The established group differences are quite small, ranging from 1.07mm to 1.81mm. Nevertheless, they are larger than the calculated minimal detectable change (MDC) for AHD, with exception of the group difference concerning AHD measured at 45° of abduction in the non-dominant arm. Three out of 4 group differences are thus larger than the MDC.

The finding of a larger AHD in elite field hockey players compared to controls is contrary to the findings of Silva et al.,23 who demonstrated a significant smaller AHD in junior elite tennis players, compared to control participants. Hibberd et al. compared the AHD of competitive adolescent swimmers with a control group of non-overhead athletes and found a bilaterally larger AHD in the swimmers group. These findings are in line with the results of this study, implying a sport-specific adaptation in these athletes, resulting in a larger AHD.23

One significant side difference was found in both groups at 60° of shoulder abduction, with a larger AHD at the dominant side compared to the non-dominant side. This difference between both shoulders was almost exactly the same for both groups: 0.78mm in the athlete group, 0.79mm in the control group. These side differences are smaller than the MDC and therefore of less clinical relevance. At 0° and 45°, no significant AHD side differences were found. Previous studies have stated different, compatible as well as incompatible, conclusions concerning whether or not side differences are present for AHD. In some studies involving shoulder-loading athletes a side difference is noted. However, direction of this difference differs across studies with some revealing a larger AHD on the dominant side, while others note a smaller AHD on this side compared to the non-dominant one.9,20,21 In the study of Thomas et al.22 in college baseball players, AHD was measured at 0° and 90° of abduction and in this study no side difference was found.22 No side differences were also concluded by Petersson et al.,12 who studied the AHD in a general, non-athletic population.12 Putting together these results with the result of this study, no uniform conclusion can be made concerning the presence of side differences in AHD.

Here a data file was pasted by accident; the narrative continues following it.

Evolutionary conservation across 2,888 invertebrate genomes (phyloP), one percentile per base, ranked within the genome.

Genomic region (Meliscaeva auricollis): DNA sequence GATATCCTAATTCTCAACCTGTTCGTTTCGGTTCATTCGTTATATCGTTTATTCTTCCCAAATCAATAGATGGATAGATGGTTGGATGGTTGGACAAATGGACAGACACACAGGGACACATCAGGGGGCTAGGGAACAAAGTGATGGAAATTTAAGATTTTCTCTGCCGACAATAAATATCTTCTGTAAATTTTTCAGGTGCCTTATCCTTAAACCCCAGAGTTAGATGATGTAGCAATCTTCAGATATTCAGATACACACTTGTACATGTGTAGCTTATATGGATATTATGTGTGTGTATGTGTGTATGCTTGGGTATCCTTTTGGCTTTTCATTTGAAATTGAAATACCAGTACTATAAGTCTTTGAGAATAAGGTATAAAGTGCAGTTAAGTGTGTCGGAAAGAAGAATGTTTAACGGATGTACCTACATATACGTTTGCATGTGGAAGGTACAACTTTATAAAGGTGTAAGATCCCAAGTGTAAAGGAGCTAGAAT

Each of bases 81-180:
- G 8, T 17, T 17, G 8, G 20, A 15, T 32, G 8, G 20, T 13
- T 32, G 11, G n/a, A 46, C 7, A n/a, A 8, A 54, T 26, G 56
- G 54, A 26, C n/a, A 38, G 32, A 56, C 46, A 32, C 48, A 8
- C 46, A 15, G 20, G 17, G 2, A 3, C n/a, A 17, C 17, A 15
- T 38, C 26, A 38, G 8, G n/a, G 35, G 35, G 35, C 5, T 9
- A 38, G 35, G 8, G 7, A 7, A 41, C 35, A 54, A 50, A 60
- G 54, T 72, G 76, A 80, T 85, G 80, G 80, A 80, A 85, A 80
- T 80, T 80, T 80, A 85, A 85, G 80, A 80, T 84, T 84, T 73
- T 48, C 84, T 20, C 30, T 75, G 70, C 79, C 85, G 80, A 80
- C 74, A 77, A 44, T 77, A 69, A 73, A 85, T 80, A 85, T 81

Limitations and strengths

The relatively limited study sample could be considered a limitation of this study. The sample size would preferably be larger but testing of the national team in isolation preserves the inclusion of elite players only. Expanding the sample size to include sub-elite players diminishes one of the strengths of this study, namely the investigating the shoulder of one of the best field hockey teams in the world.

An obvious strength of this study is the fact that this is the first study addressing AHD in field hockey players. In this aspect, this study can contribute to a better understanding of the shoulder of these not yet widely studied athletes. Secure and consistent reporting was of upmost importance in describing the measurement procedure, since key components of the protocol must be clearly stated to support consistent standardization of the measurement method (e.g. probe positioning, AHD definition). Additionally, excellent ICC values assure a good test–retest reliability of the measurements. Reliability of the AHD measurement through ultrasound has been previously investigated and found to be good to excellent.6

A limitation of the study concerns the current debate regarding the clinical relevance of AHD measurements. Inconsistent AHD changes in rotator cuff tendinopathy patients compared with pain-free shoulders have for example been reported in a recent review by McCreesh et al.6 However, the latest studies by Navarro et al. did show an association between AHD and shoulder pain and function in chronic shoulder pain patients.7,8